By JIM KEVLIN • Special to www.AllOTSEGO.com
RICHFIELD SPRINGS – The fat’s on the fire in the Town of Richfield, and may be until a new town board is installed after Jan. 1.
About 70 people descended on the RSCS cafeteria this evening for two hours of polite but divided opinion on a new comprehensive plan and associated zoning code. Some say the plan and code were developed by West End neighbors to block the five-turbine Monticello Hills Wind Farms, and that the resulting documents are too restrictive.
About 20 people spoke. Then the action began.
Hearing over, a town board meeting was called to order, and it surfaced that three West End allies – Council members Larry Frigault, Rex Seamon and Kane Seamon – have scheduled a meeting for 7 p.m. next Monday, Sept. 30, to push through a vote on the new law and code before the Nov. 5 election, when they may lose their majority.
It further surfaced that, as required by state law, the county Planning Department had submitted inputs on the plan and code; after a 30-day waiting period, next Monday is the first day the town board can act.
But Town Board member Fred Eckler declared that while the letter from county Planning Director Karen Sullivan had been in the hands of Frigault and the Seamons for a few weeks, “We hadn’t seen them until today.”
Eckler, who with Town Supervisor Paul Palumbo favored further study and revision of the plan and code, then made a motion that next week’s meeting be spent assessing the county inputs, adjusting the documents, then voting on them at a later date.
Palumbo seconded Eckler’s motion, but Frigault and the two Seamons voted it down.
Then Palumbo, who isn’t running again Nov. 5, announced that town supervisor candidate Nick Palevsky had submitted a petition signed by property owners of 25 percent of acreage included in the zoning change. (Palevsky said he’d gotten 30 percent.)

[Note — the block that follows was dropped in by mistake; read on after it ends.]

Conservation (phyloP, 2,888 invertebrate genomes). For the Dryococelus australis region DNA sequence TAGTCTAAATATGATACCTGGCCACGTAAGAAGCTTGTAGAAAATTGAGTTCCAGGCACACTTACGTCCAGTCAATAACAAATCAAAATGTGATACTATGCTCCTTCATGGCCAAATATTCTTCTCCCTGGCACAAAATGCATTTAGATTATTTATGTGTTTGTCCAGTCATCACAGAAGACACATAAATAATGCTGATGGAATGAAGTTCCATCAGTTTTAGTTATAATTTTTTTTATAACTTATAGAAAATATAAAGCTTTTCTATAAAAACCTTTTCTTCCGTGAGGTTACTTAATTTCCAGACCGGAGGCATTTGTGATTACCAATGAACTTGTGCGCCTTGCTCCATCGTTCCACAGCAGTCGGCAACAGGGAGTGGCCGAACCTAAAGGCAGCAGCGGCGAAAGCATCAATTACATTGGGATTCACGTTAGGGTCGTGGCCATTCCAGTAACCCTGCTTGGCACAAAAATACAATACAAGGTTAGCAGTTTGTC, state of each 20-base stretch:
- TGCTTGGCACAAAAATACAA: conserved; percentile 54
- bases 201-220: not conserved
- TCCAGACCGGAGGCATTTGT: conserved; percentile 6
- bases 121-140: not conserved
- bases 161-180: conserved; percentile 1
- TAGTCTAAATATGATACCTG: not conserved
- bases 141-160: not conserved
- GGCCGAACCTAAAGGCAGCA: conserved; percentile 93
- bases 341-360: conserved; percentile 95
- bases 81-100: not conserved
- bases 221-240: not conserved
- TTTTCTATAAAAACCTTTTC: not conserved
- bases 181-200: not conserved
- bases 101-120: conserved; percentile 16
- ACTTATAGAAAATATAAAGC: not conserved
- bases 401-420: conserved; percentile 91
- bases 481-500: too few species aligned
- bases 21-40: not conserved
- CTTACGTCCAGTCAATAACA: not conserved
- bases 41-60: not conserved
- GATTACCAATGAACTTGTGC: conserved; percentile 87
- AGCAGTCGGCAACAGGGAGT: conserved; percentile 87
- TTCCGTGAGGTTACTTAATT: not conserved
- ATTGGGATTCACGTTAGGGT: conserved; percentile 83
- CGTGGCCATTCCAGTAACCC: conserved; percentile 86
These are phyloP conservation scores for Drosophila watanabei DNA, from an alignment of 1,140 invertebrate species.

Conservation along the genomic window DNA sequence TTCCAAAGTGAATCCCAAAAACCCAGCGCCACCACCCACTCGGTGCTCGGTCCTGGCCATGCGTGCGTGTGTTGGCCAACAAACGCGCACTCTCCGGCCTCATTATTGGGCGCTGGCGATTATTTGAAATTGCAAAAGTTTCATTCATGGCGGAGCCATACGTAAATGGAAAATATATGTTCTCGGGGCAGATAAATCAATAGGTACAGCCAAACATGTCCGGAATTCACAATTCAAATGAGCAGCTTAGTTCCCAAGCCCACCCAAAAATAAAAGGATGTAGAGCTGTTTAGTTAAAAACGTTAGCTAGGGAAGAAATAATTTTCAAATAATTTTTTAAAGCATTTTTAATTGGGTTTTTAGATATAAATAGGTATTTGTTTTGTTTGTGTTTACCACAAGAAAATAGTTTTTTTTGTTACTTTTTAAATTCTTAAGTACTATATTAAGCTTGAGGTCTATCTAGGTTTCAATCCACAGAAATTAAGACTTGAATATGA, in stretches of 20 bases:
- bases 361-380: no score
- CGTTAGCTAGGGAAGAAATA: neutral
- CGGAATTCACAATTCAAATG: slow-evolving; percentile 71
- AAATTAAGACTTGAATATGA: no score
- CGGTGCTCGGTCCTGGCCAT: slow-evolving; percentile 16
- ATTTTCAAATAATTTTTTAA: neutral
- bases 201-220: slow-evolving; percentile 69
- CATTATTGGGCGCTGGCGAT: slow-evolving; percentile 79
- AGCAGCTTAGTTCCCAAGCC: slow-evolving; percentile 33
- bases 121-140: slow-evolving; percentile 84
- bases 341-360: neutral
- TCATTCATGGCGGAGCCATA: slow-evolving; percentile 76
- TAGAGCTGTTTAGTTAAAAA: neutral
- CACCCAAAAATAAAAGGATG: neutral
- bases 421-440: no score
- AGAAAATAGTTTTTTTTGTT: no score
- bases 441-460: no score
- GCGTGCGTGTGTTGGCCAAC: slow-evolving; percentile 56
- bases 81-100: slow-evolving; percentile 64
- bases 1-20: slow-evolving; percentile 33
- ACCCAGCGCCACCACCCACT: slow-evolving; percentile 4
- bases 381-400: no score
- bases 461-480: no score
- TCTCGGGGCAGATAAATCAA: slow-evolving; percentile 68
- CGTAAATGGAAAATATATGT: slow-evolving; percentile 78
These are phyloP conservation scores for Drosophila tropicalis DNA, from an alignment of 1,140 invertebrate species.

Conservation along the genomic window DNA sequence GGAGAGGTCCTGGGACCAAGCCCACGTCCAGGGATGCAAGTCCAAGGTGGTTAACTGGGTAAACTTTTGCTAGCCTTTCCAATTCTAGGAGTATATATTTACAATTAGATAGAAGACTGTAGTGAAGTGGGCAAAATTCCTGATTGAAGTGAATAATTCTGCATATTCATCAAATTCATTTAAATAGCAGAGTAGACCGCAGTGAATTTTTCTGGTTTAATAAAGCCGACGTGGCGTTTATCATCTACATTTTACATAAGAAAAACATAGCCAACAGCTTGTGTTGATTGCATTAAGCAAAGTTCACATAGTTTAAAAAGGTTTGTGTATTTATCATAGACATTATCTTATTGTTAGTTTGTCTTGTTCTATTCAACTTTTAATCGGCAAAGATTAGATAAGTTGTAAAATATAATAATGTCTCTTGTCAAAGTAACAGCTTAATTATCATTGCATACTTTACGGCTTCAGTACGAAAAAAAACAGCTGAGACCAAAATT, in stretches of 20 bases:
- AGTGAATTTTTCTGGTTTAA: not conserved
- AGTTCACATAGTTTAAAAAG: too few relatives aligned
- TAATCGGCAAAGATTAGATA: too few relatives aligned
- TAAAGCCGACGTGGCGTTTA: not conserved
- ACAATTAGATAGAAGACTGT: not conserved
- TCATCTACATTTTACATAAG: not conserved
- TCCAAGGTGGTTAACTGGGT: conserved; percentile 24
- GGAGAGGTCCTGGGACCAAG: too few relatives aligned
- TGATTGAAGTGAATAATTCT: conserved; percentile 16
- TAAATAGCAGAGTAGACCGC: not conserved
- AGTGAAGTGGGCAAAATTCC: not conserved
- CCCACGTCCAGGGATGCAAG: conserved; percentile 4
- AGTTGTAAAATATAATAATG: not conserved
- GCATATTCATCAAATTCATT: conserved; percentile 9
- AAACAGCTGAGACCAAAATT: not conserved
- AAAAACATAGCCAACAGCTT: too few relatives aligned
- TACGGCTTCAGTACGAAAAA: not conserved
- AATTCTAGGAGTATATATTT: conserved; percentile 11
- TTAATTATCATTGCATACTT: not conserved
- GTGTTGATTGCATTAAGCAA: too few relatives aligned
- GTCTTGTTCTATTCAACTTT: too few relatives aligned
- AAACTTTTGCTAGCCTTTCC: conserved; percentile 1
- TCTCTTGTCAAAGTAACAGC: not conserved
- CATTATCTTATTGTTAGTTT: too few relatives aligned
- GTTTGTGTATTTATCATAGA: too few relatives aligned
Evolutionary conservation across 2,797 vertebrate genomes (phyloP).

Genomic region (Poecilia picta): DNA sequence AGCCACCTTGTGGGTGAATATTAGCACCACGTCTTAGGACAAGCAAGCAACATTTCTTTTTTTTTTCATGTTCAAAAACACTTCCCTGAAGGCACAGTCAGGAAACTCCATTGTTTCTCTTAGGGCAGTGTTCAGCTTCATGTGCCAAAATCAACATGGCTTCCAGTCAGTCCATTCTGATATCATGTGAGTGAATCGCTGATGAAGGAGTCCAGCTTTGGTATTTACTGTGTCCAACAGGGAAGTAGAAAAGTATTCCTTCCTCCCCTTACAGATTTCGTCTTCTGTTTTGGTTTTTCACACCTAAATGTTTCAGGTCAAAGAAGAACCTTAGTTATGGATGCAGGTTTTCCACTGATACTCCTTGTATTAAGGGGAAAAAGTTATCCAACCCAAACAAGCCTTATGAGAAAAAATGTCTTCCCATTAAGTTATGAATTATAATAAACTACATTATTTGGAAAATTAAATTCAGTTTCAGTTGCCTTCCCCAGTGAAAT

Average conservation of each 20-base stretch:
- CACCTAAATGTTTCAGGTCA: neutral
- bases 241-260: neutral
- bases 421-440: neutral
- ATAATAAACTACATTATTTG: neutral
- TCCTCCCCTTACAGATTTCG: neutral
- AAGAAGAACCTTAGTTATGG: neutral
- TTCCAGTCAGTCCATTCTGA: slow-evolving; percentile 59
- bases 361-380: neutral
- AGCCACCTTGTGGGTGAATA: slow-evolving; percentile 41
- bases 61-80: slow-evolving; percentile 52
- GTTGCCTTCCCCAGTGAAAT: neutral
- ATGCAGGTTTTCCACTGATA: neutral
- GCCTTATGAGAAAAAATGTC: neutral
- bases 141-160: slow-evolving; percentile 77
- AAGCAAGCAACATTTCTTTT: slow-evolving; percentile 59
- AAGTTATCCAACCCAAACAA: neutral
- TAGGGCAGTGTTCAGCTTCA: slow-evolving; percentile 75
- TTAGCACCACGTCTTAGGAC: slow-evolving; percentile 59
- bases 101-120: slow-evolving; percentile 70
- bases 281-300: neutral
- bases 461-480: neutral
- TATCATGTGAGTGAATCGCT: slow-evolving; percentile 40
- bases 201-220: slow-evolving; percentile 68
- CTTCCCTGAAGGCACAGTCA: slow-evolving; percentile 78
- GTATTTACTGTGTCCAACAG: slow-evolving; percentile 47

If the petition is found valid, a 4-1 vote would be required, meaning Palumbo and Eckler could block approval.
Palumbo asked Frigault to contact Town Attorney Michelle Kennedy to be on hand to review the petitions’ validity. Frigault appeared surprised. Palumbo said “she doesn’t communicate with us,” himself or Eckler. So Frigault assented to make the call.
(Asked about it after the meeting, Town Attorney Michelle Kennedy said any conversations with town board members are covered by “attorney-client privilege.” However, without discussing the Richfield situation in particular, Kennedy said, she is “responsive” to town board members in all the towns she represents.)
So as it stood at evening’s end, a vote is still scheduled on the comp plan and code next Monday, without discussing Karen Sullivan’s inputs.
Interviewed on the sidewalk in front of RSCS, Palevsky said, as he understands the law, the town must conduct a “sufficiency test” to determine if the petitions are valid.
If Frigault and the Seamons approve the plan and code next Monday, 3-2, and the petitions are then found “sufficient,” the first vote would be invalid and a second one required.
But there’s another twist: The Nov. 5 election may make a second vote moot, Palevsky said.
He, Eckler and Ed Bello Jr. are running on the Republican line for supervisor and two town board seats.
David Simonds, Foursquare Gospel Church pastor, is running for supervisor on the FRD line, and Kane Seamon is seeking reelection on the LIB line.
If the Palevsky-Eckler-Bello ticket is elected, it has the three votes necessary to overturn the comp plan and zoning code, regardless of whether the petitions are ruled valid.
“We’re not going to enforce a law we don’t agree with,” Palevsky said.